Divide and Conquer is a dynamic programming optimization.

Some dynamic programming problems have a recurrence of this form: $$dp(i, j) = \min_{0 \leq k \leq j} \{ dp(i - 1, k - 1) + C(k, j) \}$$ Where $C(k, j)$ is a cost function and $dp(i, j) = 0$ when $j \lt 0$.

Say $0 \leq i \lt m$ and $0 \leq j \lt n$, and evaluating $C$ takes $O(1)$ time. Then the straightforward evaluation of the above recurrence is $O(m n^2)$. There are $m \times n$ states, and $n$ transitions for each state.

Let $opt(i, j)$ be the value of $k$ that minimizes the above expression. If
$opt(i, j) \leq opt(i, j + 1)$ for all $i, j$, then we can apply
divide-and-conquer DP. This is known as the *monotonicity condition*. The optimal
"splitting point" for a fixed $i$ increases as $j$ increases.

This lets us solve for all states more efficiently. Say we compute $opt(i, j)$ for some fixed $i$ and $j$. Then for any $j' < j$ we know that $opt(i, j') \leq opt(i, j)$. This means when computing $opt(i, j')$, we don't have to consider as many splitting points!

To minimize the runtime, we apply the idea behind divide and conquer. First, compute $opt(i, n / 2)$. Then, compute $opt(i, n / 4)$, knowing that it is less than or equal to $opt(i, n / 2)$ and $opt(i, 3 n / 4)$ knowing that it is greater than or equal to $opt(i, n / 2)$. By recursively keeping track of the lower and upper bounds on $opt$, we reach a $O(m n \log n)$ runtime. Each possible value of $opt(i, j)$ only appears in $\log n$ different nodes.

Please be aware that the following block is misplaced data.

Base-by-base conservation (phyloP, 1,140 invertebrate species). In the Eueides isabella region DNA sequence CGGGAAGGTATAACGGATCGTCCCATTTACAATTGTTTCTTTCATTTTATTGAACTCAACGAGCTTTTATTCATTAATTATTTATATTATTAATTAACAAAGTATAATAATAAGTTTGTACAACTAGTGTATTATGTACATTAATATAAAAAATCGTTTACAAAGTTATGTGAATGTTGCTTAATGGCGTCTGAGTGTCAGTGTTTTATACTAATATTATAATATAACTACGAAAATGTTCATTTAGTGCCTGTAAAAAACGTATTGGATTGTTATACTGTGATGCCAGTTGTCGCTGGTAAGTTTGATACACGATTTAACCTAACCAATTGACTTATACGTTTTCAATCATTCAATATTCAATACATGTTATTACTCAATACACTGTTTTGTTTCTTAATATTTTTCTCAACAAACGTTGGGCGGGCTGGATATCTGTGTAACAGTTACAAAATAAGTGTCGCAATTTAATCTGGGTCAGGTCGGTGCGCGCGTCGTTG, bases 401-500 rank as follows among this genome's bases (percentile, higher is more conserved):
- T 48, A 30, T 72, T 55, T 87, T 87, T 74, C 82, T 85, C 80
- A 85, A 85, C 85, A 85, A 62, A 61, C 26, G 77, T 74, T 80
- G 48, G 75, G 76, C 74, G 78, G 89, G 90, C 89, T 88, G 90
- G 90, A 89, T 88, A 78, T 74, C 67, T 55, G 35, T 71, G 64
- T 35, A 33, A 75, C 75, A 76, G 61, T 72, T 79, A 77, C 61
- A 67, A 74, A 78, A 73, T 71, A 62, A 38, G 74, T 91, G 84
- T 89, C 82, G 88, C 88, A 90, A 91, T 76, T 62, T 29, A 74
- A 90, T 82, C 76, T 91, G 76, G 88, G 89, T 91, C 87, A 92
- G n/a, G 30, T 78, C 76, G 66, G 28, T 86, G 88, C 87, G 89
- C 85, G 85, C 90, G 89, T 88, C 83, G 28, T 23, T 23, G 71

Note that it doesn't matter how "balanced" $opt(i, j)$ is. Across a fixed level, each value of $k$ is used at most twice, and there are at most $\log n$ levels.

Even though implementation varies based on problem, here's a fairly generic
template.
The function `compute`

computes one row $i$ of states `dp_cur`

, given the previous row $i-1$ of states `dp_before`

.
It has to be called with `compute(0, n-1, 0, n-1)`

. The function `solve`

computes `m`

rows and returns the result.

```
int m, n;
vector<long long> dp_before(n), dp_cur(n);
long long C(int i, int j);
// compute dp_cur[l], ... dp_cur[r] (inclusive)
void compute(int l, int r, int optl, int optr) {
if (l > r)
return;
int mid = (l + r) >> 1;
pair<long long, int> best = {LLONG_MAX, -1};
for (int k = optl; k <= min(mid, optr); k++) {
best = min(best, {(k ? dp_before[k - 1] : 0) + C(k, mid), k});
}
dp_cur[mid] = best.first;
int opt = best.second;
compute(l, mid - 1, optl, opt);
compute(mid + 1, r, opt, optr);
}
int solve() {
for (int i = 0; i < n; i++)
dp_before[i] = C(0, i);
for (int i = 1; i < m; i++) {
compute(0, n - 1, 0, n - 1);
dp_before = dp_cur;
}
return dp_before[n - 1];
}
```

The greatest difficulty with Divide and Conquer DP problems is proving the monotonicity of $opt$. Many Divide and Conquer DP problems can also be solved with the Convex Hull trick or vice-versa. It is useful to know and understand both!

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